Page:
When the rest of us saw abandoned lots covered with discarded tires, clothes, household trash, and weeds, urban gardeners saw hope.

They gathered together, threw out the garbage, uprooted the weeds, and planted grass, flowers, herbs, and vegetables. They installed benches, split-rail fences, and hanging baskets. They dug their hands into the earth and came up with what staff writer Samantha Melamed called "green monuments to a neighborhood's civic history."

But now, as the city's real estate markets are picking up, many gardens are under threat of being sold for development, and could soon be covered over with bricks and cement.

According to Jennifer Greenberg, executive director of the Neighborhood Gardens Trust, there are more than 400 community gardens in the city, many on land owned by the city, School District, or nonprofit groups. But about 150 of them are vulnerable to private or sheriff's sales. The land could be lost forever to the gardeners, who do not own or lease it and don't have the money to outbid developers.

Should they even have to?

They've already improved their neighborhoods at a time when nobody wanted these lots. Not the owners, who abandoned them. Not the city, which couldn't maintain them.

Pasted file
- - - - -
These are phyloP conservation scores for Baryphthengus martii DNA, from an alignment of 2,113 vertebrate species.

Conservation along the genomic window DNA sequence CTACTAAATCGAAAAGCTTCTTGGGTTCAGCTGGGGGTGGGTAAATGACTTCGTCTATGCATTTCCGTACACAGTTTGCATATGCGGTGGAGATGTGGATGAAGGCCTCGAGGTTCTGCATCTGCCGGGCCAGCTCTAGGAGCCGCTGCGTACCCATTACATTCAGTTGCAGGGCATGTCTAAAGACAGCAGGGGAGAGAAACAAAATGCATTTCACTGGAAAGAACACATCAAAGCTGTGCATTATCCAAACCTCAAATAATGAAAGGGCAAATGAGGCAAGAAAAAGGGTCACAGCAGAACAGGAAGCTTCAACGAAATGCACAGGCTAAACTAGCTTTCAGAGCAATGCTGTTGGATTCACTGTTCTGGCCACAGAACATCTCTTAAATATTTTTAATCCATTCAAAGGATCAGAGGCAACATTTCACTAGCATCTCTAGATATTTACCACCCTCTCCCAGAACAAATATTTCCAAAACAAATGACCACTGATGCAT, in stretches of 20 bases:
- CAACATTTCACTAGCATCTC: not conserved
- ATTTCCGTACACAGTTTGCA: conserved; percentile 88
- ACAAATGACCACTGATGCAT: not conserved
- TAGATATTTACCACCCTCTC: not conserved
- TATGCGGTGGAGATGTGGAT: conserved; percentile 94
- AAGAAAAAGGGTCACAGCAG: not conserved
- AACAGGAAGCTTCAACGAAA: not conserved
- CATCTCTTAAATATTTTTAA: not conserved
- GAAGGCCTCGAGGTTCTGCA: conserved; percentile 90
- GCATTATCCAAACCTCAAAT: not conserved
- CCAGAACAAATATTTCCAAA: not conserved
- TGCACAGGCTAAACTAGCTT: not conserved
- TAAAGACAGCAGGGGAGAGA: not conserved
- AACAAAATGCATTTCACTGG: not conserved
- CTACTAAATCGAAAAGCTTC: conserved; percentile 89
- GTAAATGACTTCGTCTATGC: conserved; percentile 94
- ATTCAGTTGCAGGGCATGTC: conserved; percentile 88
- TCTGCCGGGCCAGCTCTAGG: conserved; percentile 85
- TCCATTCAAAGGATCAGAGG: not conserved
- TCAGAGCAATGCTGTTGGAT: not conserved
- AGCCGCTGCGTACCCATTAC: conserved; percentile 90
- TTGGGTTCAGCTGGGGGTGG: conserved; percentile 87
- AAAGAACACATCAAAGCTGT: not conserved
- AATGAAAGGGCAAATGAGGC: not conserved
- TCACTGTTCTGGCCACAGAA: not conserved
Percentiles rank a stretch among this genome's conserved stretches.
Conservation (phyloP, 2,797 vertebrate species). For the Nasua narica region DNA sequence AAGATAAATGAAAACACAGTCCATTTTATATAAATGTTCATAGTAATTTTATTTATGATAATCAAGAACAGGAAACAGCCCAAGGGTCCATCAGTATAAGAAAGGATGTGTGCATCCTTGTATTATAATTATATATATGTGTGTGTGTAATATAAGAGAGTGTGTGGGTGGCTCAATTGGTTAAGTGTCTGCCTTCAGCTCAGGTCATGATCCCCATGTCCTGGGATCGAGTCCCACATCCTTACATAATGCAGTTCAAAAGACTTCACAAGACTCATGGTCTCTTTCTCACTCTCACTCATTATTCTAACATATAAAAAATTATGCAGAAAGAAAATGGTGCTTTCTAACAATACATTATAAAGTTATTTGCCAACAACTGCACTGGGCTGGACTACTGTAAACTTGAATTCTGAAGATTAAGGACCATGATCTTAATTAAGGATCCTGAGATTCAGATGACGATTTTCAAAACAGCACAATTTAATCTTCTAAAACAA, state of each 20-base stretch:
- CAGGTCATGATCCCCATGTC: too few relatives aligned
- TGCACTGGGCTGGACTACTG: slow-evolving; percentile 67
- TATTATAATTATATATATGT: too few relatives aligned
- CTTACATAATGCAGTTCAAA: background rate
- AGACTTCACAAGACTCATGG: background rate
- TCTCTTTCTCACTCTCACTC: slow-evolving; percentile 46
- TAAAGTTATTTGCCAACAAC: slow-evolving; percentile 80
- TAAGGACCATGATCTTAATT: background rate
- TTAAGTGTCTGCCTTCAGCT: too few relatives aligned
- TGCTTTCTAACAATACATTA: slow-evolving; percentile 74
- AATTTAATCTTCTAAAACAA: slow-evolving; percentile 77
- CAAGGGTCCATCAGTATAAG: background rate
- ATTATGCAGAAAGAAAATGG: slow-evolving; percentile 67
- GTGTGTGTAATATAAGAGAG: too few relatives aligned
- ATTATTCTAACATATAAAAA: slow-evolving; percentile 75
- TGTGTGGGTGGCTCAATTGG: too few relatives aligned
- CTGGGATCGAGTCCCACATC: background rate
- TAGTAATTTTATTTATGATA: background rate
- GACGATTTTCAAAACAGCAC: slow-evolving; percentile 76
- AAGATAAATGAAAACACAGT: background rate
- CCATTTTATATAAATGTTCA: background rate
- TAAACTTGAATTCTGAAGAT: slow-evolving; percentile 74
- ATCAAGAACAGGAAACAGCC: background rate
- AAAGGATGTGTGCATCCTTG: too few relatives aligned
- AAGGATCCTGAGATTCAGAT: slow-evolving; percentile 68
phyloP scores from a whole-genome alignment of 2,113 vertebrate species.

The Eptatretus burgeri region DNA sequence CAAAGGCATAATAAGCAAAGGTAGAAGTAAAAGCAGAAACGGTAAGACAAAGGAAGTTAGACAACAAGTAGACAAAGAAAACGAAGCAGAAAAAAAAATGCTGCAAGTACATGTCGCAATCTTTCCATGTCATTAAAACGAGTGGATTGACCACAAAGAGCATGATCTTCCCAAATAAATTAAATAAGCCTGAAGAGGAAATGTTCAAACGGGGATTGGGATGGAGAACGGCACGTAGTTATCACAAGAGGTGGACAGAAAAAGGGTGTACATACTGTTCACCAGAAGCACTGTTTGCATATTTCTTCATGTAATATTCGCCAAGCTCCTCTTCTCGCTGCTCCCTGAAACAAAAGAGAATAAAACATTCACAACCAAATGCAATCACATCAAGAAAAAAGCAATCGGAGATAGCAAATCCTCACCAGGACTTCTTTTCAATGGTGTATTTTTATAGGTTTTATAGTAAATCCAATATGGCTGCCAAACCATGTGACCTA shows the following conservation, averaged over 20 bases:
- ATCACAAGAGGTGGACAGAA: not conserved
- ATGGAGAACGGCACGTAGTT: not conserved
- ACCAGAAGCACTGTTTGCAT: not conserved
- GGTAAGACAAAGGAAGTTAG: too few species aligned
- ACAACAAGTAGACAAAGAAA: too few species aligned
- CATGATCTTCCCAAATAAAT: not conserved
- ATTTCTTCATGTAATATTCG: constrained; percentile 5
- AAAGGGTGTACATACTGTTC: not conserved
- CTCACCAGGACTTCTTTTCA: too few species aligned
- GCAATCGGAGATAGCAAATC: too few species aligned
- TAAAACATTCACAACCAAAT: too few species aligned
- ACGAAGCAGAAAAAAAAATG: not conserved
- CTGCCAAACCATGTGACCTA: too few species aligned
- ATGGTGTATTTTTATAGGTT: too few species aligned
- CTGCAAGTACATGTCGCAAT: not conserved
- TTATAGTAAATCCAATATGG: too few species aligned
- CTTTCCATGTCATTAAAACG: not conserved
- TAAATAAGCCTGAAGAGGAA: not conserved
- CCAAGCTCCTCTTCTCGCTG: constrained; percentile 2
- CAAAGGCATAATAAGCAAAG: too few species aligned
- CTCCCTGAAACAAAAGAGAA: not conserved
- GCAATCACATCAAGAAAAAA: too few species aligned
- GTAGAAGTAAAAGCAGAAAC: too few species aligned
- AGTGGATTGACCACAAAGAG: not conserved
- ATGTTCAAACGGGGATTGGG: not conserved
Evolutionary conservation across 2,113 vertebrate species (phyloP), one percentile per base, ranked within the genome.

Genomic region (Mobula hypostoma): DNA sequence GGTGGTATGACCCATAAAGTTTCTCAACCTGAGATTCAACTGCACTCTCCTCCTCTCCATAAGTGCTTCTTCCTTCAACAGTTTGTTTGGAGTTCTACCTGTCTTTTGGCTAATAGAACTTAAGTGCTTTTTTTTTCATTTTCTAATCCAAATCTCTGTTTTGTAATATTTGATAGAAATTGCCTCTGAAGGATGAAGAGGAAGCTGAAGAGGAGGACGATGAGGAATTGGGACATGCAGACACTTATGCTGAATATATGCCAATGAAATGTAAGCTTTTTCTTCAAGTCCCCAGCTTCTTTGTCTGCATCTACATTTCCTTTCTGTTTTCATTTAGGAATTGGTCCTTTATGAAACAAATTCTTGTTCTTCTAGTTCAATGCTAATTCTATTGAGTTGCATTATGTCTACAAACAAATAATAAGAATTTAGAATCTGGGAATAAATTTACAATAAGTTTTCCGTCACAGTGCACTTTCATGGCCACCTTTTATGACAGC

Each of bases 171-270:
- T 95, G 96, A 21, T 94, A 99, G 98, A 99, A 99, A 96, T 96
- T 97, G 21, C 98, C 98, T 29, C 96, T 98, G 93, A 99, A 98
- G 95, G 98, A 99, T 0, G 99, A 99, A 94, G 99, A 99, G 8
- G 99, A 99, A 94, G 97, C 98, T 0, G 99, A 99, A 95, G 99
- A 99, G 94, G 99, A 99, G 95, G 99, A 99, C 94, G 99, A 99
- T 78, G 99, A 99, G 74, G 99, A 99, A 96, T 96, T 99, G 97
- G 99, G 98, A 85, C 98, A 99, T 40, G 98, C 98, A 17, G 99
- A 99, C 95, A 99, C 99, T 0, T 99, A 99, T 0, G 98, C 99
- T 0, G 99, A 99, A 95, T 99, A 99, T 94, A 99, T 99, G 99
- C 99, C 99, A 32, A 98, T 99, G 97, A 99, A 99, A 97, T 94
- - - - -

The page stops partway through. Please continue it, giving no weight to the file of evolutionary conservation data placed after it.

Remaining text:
But the gardeners did. Fortunately, some are getting help.

The trust is in the forefront of helping gardeners lease or acquire the land and follows up by helping them be good stewards. Since 2012, the trust has preserved 38 gardens and wants to help preserve 55 more by 2019. The group provides liability insurance, monitors gardens, and refers gardeners to education and technical assistance from the Pennsylvania Horticultural Society. The trust even analyzes gardens for preservation based on several factors including whether they are in gentrifying areas, low-income neighborhoods, or areas that lack access to food stores and parks.

On another front, the Public Interest Law Center has been fighting to save gardens and recently trained a team of volunteer lawyers to help out.

If the gardens are owned by the city, the city ought to give or lease the property to the gardeners as long as they meet the Neighborhood Gardens Trust's very good criteria ranging from gardeners' capacity to be responsible to the condition of the soil.

There is a tremendous public good to community gardens, starting with the words community and garden. They are patches of green, a source of food, peaceful contemplation, and social connections. They absorb storm water, reducing flood damage. Academic research shows they've even made neighborhoods safer.

The city should honor all that and more. Greenberg rightly argues that the city should see gardens as a permanent fixture in neighborhoods and not an interim use of fallow land awaiting development. The city should find a way to protect gardens from sheriff's sales, speculators, and developers, as well as help out the trust and other reputable nonprofit groups preserve these green spaces.

As Philadelphia digs itself out of a long decline, it cannot lose such a vital part of its character. We all can take a lesson from the gardeners and look past the garbage to see the hope.